Advanced education in general dentistry orientation information


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The following are competency and proficiency statements that describe the additional areas beyond those of the first year program, that apply to residents completing the second year program.

1. Integrate all aspects of dentistry in the treatment of patients with complex dental, medical and social situations. (P)
2. Perform advanced procedures in the selected clinical Area of Concentration. (P)
3. Use proper dental school protocol when treating and managing patients in a health

center environment. (P)

4. Participate in the management of a system of continuous quality improvement in a dental practice. (P)
5. Supervise and chair the literature review seminars for AEGD first year residents. (P)
6. Develop and participate in the second year curriculum that is customized for their

particular interests. (P)

7. Perform and maintain uncomplicated endosseous implant restorations. (C)
DEFINITIONS- adapted from Chambers and Gerrow 1
Assess. Evaluation of physical, written, and psychological data in a systematic and comprehensive fashion to detect entities or patterns that would initiate or modify treatment, referral, or additional assessment. Assessment entails understanding of relevant theory, and may also entail skill in using specialized equipment or techniques. But assessment is always controlled by an understanding of the purpose for which it is made and its appropriateness under the present circumstances. Recognition is a more limited term that does not subsume the notion of evaluating findings. Diagnosis is a more inclusive term, which relates evaluated findings to treatment alternatives.
Competency. Behavior expected of the beginning practitioner. This behavior incorporates understanding, skill, and values in an integrated response to the full range of requirements presenting in practice. The level of performance requires some degree of speed and accuracy consistent with patient well being but not performance at the highest level possible. It also requires an awareness of what constitutes acceptable performance under the circumstances and desire for self-improvement.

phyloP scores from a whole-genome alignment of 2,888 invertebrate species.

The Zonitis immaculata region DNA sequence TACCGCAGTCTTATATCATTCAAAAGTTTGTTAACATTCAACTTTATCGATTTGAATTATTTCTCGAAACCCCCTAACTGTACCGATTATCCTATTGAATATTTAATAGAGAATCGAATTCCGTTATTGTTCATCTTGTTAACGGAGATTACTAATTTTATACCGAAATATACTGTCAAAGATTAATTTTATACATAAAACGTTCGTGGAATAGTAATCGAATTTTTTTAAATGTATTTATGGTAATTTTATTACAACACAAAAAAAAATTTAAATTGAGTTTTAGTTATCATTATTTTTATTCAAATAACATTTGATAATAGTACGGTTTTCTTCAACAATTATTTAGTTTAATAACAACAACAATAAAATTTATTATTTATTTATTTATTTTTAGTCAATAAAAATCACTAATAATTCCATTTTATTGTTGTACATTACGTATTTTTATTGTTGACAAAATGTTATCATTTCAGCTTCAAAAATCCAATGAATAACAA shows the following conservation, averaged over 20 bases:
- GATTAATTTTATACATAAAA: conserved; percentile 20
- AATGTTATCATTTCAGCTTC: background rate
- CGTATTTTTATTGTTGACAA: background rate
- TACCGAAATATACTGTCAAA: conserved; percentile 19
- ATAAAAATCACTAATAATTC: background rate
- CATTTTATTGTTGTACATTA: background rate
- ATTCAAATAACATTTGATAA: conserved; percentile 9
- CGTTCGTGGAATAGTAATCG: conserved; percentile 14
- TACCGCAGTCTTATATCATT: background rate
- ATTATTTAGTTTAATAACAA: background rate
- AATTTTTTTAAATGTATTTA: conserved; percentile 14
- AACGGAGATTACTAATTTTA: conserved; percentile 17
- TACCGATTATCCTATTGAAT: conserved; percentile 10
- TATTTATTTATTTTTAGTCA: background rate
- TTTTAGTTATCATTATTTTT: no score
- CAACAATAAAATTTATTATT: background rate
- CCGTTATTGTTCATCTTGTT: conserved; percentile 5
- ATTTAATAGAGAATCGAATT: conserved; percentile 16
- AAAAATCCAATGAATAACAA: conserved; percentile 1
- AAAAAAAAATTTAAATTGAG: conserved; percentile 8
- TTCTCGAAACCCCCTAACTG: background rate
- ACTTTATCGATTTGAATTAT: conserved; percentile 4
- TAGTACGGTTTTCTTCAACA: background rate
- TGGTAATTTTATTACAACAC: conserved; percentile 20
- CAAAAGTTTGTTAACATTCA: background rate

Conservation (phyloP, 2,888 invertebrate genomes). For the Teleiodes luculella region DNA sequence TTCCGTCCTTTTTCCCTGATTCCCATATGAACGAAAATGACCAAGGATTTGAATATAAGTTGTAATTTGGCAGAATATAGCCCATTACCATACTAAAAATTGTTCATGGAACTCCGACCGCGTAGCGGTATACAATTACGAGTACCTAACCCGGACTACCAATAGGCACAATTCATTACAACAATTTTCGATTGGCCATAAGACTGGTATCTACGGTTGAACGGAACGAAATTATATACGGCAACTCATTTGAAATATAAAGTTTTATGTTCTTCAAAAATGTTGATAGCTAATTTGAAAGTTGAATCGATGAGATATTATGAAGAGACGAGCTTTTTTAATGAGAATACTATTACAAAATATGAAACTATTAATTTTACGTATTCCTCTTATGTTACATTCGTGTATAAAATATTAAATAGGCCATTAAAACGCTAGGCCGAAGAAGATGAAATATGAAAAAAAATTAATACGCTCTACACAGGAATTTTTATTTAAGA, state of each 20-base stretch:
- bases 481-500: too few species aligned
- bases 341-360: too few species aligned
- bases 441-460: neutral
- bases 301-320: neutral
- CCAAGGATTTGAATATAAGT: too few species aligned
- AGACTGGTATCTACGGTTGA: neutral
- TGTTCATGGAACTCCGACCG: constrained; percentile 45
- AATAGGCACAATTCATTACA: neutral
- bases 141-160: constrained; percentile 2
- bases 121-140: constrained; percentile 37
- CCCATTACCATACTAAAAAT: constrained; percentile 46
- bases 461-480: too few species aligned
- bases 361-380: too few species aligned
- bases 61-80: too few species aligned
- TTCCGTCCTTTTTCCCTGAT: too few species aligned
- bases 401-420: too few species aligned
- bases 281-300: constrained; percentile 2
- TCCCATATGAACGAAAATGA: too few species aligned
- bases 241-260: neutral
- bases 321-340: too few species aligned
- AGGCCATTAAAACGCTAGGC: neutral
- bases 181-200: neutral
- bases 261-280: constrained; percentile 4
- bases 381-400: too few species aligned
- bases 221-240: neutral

Diagnose. Diagnosing means systematically comparing a comprehensive database on the patient with an understanding of dental and related medical theory to identify recognized disease entities or treatable conditions. The concept of diagnosis subsumes an understanding of disease etiology and natural history.
Discuss (communicate, consult, explain, present). A two-way exchange that serves both the practitioner's needs and those of patients, staff, colleagues, and others with whom the practitioner communicates. The conversation, writing, or other means of exchange must be free of emotional or other distorting factors and the practitioner must be capable of expressing and listening in terms the other party understands. [Caution should be exercised with using these verbs to ensure that the communication is between the practitioner and the patient. Communication between the student and faculty is language reminiscent of the old instructional objectives and is not evidence of competency.]
Document. Making, organizing, and preserving information in standardized, usable, and legally required format.